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4 - 5 November 2017: For Example, the Philippines


The Centre for Film & Ethics at Queen Mary University of London presents American documentary director John Gianvito’s complete seminal diptych For Example, the Philippines over one weekend including the UK premiere of Wake (Subic). To mark the occasion, John Gianvito will be present for Q&As after the films. Weekend events will be complemented by a master-class on political cinema, and Gianvito “in conversation” on Monday 6 November.

Vapor Trail (Clark)
John Gianvito
2010 | 264 min | Colour | DCP
Q&A with the director following the screening
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Wake (Subic)
John Gianvito
2015 | 277 min | Colour | DCP
Q&A with the director following the screening
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John Gianvito is an acclaimed filmmaker, teacher, curator, and critic. His films include the feature films The Flower of Pain and The Mad Songs of Fernanda Hussein. In 2010, Gianvito’s meditative film essay Profit Move and the Whispering Wind was named one of the 50 greatest documentaries of all time by Time Out New York. His most recent project, For Example, the Philippines, patiently unearths the violent legacies of American colonialism and militarism in the island nation.

America’s military presence in the Philippines began in 1898. In 1991, the US finally closed down and withdrew from its large military bases, Clark Air Base and the Subic Bay naval base. Covering over 500 square miles (an area twice the size of Chicago) the bases provided the backbone of support during the waging of the Vietnam War. But the host of contaminants left at the sites and their environs continues to devastate local residents.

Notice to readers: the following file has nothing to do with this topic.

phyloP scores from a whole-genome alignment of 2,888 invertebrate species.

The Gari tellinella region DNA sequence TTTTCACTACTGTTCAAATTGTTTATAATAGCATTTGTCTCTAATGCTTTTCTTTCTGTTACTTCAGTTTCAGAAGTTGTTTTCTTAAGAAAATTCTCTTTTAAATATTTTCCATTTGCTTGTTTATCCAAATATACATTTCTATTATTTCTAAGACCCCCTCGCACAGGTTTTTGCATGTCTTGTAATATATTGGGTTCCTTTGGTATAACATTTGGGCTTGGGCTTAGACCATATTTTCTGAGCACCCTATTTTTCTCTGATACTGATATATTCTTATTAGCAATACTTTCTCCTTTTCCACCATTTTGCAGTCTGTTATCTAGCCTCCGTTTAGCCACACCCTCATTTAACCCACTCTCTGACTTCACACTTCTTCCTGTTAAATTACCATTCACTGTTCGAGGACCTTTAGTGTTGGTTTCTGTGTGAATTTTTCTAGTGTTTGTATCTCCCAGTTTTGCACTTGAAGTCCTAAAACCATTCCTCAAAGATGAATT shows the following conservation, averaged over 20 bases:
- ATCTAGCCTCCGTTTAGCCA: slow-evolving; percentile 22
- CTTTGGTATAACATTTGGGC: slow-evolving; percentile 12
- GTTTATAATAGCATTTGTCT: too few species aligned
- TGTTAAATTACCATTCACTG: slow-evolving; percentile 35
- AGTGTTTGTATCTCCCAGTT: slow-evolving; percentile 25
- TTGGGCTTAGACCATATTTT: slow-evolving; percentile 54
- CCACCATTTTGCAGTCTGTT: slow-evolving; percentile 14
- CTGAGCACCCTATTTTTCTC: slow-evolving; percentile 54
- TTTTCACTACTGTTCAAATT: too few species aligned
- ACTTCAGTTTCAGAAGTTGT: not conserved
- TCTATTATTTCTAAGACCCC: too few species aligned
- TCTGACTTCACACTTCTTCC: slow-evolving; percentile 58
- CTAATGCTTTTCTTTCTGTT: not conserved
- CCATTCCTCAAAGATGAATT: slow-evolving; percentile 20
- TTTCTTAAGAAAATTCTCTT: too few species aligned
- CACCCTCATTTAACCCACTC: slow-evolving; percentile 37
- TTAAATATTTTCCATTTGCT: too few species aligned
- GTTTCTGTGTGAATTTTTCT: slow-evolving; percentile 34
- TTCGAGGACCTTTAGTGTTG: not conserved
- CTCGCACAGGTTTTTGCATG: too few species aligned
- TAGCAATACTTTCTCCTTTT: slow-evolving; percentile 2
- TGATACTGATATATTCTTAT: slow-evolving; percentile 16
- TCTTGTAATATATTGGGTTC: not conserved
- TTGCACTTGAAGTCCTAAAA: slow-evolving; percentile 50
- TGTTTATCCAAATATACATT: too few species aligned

The United States and Philippine governments have repeatedly ignored demands to clean up the areas, whose pollutants disproportionately affect poor and indigenous communities. The contaminated sites act as a microcosm for the colonial history, militarism, and class and ethnic divisions that continue to plague the Philippines. Gianvito’s film essays combine interviews, photographs, and historical texts to examine the toxic aftermath on people and the environment of American imperialism. 

Speaking with residents, families, activists and government officials in and around the bases, whose water, air, and soil are heavily polluted, the films form part of the ongoing struggle for environmental justice in the Philippines. Together, the films are over nine hours in length. Gianvito argues passionately for the importance of this long duration, which requires patience from the viewer but gives space and time to the protagonists and seeks some filmic form for the considerably longer temporality of environmental contamination. With great attentiveness and care, the long-form documentary exposes the protracted catastrophe of imperial and military intervention and twentieth century war-making in and from the Philippines. As the diptych’s title suggests, however, the Philippines is only an “example” of the systematic destruction wrought by our global cultures of war. There are countless others. 

At once an act of agit-prop and an ethical witnessing, For Example, the Philippines presents a genuine “history from below.” Acknowledging that landscape is always also political, the biochemical violations inflicted by militarism finally emerge as an assault on life itself.

Monday 6 November, 1-3pm – Masterclass with John
Monday 6 November, 5-7pm – John Gianvito in conversation:

More info: The Centre for Film and Ethics, Queen Mary University of London